By Jordan Puyear | firstname.lastname@example.org
As I stepped off the plane, I felt the cool Colombian breeze throughout the open airport. I walked around the crowd of other passengers, locals and tourists alike, and finally found my best friend. I couldn’t help but run into her arms, partly because I was just happy to see a familiar face among the sea of strangers.
Before she could get a word in, I said “I’m standing on another part of the world.” While that seems like an obvious statement, I was truly astonished that I finally left a country I was so familiar with at the age of 20.
Throughout my life, I was only exposed to road trips. It didn’t matter the distance, my parents always drove, they loved the experience of stopping at hole-in-the-wall restaurants and taking those cliché pictures in front of the state lines. Because of this, I was never exposed to the world of traveling via airplane. I never experienced the responsibility of purchasing a ticket, checking your bags, and navigating the airport. It wasn’t until my best friend from Medellin, Colombia, invited me to stay with her last summer that I even remotely considered flying.
I’ve always wanted to travel, as do many, however, I can honestly say I was terrified. Will my plane crash? Will they lose my luggage? How could I travel without my parents? How can I speak to these people when I know nothing about their culture or language? These questions filled my head, as it did my parents’ (believe me, they weren’t so keen on my summer plans). However, I reminded myself that I graduate from college soon, and what better way to tell myself that I can handle things without my parents than to leave the country.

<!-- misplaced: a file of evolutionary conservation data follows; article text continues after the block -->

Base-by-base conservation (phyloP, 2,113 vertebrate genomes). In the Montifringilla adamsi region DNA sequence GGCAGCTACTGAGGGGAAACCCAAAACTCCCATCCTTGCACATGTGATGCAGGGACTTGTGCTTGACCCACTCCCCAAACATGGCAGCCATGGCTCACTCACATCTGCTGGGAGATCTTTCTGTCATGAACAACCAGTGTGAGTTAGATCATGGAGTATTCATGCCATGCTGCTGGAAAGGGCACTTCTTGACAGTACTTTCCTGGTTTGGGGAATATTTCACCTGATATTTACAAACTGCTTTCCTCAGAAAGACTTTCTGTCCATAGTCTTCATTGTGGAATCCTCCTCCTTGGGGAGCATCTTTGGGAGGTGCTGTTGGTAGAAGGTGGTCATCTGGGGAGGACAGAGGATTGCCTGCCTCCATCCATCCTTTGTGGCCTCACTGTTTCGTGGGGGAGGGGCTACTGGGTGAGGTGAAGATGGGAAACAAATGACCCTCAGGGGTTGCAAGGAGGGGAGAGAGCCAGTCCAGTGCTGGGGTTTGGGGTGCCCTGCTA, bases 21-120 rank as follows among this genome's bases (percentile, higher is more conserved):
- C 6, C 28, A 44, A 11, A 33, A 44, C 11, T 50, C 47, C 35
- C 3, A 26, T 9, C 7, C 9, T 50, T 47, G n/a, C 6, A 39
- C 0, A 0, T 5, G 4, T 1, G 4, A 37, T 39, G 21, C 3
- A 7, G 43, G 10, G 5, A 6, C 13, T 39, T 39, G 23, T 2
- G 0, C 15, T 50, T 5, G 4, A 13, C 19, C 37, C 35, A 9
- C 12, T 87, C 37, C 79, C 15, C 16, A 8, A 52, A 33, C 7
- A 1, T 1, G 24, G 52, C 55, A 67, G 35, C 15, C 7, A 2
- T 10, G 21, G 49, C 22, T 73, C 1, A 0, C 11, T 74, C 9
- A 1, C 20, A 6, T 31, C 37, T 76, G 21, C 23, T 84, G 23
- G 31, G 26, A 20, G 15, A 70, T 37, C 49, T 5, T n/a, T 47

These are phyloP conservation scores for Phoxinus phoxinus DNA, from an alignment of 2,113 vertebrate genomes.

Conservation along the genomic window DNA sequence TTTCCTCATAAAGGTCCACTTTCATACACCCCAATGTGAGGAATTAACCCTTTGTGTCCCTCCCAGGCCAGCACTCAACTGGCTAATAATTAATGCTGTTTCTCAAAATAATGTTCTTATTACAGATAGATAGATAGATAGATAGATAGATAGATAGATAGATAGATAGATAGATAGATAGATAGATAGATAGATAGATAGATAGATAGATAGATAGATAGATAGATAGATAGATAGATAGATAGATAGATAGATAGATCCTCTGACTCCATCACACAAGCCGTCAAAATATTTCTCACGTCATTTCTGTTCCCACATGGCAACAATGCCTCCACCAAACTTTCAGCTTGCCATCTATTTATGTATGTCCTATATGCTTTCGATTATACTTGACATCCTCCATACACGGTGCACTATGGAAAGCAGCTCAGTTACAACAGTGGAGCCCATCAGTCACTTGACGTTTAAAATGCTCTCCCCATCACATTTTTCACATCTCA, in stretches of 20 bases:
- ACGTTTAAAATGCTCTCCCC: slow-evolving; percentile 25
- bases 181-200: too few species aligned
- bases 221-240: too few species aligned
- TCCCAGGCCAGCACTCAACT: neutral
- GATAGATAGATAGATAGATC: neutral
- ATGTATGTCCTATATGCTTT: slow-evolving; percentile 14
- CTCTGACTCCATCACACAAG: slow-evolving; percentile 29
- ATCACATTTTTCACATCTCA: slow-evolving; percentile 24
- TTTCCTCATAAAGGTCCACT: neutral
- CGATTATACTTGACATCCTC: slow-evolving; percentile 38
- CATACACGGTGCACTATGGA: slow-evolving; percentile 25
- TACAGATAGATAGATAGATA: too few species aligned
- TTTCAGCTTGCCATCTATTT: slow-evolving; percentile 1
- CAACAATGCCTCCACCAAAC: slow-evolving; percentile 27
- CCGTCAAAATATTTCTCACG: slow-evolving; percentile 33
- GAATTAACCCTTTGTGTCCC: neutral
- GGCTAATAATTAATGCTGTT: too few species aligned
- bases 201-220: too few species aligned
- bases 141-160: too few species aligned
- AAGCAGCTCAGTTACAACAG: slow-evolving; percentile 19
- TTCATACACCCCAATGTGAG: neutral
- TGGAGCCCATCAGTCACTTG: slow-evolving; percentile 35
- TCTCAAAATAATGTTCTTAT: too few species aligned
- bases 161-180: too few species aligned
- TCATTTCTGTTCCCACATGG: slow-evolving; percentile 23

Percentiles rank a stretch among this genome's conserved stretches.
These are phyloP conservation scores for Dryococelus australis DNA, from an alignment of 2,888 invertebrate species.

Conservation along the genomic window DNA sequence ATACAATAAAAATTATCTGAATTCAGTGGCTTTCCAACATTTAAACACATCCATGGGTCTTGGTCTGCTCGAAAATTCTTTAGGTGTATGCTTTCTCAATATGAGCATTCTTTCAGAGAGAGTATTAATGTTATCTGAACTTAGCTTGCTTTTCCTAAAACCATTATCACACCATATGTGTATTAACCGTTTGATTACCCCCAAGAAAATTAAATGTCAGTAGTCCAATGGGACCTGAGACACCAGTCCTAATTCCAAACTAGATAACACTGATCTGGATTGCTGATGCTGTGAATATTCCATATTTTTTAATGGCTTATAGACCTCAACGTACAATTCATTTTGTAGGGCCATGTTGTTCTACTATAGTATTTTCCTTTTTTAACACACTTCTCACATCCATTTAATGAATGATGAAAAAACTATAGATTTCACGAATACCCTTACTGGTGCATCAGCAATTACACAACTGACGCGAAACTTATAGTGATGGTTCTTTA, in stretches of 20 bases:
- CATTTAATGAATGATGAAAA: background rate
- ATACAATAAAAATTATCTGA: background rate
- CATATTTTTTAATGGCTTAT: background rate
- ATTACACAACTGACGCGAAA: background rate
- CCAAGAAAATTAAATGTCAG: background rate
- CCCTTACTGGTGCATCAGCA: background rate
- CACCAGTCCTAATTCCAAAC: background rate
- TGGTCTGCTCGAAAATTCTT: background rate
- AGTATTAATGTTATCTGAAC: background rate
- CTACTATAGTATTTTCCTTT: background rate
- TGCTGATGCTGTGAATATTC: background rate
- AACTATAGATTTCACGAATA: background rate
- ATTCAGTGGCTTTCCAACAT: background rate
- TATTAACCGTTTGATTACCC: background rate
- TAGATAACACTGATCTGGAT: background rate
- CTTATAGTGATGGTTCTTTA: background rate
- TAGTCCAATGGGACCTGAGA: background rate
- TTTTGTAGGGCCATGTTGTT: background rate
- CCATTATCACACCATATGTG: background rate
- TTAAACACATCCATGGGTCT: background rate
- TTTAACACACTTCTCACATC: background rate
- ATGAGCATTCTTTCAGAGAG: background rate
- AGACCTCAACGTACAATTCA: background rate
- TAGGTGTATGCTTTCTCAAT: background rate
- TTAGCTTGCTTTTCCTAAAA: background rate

That plane ride was it: the moment in my life that told me I could honestly go anywhere in this world. I always thought people exaggerated when talking about getting the “travel bug,” but once I experienced another culture, it changed my perspective on a lot. I realized humans are humans, they will work with you, even if you don’t understand certain aspects of their ways. The flight attendants made me feel safe, the Colombian taxi drivers were lively, and the Medellin locals were as passionate and driven as they come.
After I came back from that wonderful adventure, I even told myself I could work in another country, help my parents get out of the U.S. for the first time, and eventually travel to the most obscure places because those are the ones with the most heart.
If you are even remotely thinking about traveling outside of your familiar environment, do it. Experiencing the unknown is what makes you appreciate the little things; you’ll see beautiful scenery, meet passionate people, eat vastly different cuisines, and so much more. Don’t let the fear of something as minute as a plan ride stop you from standing on another part of the world.